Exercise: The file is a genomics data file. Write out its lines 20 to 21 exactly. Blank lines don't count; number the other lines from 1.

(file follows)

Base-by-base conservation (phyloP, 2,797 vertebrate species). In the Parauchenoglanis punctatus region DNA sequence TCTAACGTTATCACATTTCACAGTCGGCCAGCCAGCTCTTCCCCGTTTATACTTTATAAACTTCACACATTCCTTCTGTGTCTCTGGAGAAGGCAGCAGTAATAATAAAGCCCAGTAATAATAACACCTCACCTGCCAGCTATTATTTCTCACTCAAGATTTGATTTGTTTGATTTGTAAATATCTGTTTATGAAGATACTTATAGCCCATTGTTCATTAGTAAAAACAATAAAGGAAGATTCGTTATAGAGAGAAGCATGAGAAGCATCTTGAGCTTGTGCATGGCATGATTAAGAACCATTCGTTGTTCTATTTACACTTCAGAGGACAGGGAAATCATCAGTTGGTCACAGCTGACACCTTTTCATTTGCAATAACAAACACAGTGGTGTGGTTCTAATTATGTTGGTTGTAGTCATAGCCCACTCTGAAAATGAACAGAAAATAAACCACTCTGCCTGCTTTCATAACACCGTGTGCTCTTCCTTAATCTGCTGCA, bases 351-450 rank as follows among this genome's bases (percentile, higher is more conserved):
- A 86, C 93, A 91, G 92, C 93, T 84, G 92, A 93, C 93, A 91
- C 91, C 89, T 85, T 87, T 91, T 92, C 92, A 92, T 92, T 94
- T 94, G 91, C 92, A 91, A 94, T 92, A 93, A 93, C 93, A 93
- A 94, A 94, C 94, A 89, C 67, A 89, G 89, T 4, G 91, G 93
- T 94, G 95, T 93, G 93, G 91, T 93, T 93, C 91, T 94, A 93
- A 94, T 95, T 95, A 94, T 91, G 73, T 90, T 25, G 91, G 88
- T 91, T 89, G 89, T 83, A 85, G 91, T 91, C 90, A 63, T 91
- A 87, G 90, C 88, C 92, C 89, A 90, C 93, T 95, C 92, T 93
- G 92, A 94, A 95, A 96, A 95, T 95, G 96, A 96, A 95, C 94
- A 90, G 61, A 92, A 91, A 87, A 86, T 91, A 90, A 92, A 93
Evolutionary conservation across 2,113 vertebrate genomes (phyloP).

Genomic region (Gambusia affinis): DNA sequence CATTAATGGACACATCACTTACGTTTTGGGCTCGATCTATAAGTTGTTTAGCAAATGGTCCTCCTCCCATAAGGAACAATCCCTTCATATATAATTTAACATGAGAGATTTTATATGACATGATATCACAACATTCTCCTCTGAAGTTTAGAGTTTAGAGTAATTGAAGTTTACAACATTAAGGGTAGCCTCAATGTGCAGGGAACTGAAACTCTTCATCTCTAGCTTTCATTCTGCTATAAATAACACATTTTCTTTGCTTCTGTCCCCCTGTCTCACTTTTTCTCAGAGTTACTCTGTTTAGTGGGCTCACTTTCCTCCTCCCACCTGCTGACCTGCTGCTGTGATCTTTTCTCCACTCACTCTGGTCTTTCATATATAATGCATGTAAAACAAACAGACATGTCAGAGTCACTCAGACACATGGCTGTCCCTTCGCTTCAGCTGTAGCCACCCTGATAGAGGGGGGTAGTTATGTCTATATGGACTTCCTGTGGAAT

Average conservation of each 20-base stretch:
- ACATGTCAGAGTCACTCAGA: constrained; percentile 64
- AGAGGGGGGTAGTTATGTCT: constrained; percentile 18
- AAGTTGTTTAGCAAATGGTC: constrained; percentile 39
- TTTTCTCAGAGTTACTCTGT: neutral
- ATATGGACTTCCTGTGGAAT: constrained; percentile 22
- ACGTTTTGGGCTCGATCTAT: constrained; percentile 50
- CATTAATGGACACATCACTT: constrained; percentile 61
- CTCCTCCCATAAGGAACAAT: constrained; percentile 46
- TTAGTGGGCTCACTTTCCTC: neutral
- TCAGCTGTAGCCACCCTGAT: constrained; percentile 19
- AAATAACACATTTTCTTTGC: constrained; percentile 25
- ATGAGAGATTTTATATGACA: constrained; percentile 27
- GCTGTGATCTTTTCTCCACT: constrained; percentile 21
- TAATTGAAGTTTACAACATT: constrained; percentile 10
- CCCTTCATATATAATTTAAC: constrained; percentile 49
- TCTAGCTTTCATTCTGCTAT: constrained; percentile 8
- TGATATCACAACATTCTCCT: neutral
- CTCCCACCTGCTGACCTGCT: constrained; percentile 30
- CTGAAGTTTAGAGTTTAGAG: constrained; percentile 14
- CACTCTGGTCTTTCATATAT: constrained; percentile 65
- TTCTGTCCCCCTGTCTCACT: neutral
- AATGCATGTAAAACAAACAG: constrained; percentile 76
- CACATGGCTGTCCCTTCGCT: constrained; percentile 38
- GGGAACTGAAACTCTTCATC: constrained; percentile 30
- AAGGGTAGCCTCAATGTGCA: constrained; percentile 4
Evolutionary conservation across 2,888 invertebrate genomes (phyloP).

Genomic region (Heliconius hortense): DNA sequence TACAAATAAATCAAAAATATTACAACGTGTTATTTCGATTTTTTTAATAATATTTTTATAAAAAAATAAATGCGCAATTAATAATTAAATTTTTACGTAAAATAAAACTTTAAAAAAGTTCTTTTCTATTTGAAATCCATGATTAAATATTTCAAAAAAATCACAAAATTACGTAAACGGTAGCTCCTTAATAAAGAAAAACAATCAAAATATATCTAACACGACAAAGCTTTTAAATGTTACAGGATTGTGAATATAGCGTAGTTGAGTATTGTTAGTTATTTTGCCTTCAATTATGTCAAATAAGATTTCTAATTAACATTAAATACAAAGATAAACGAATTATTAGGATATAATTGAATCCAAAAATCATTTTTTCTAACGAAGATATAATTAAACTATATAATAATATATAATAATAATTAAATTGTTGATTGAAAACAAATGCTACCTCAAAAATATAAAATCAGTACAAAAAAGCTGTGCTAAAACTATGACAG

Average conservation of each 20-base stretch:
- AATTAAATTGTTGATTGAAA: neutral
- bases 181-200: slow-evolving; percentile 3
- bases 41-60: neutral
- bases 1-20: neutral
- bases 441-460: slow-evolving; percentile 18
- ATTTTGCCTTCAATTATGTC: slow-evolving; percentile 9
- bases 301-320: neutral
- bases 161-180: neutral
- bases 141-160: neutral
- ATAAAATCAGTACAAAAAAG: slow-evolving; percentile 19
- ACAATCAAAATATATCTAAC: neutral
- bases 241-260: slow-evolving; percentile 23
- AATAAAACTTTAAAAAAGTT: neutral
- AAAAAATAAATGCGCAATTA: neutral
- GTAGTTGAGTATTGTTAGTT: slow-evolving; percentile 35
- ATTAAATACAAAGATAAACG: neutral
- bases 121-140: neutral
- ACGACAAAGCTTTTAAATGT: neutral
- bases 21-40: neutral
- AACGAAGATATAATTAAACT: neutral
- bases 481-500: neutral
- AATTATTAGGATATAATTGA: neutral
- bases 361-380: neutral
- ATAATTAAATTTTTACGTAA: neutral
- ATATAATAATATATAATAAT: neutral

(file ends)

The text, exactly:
- ACGTTTTGGGCTCGATCTAT: constrained; percentile 50
- CATTAATGGACACATCACTT: constrained; percentile 61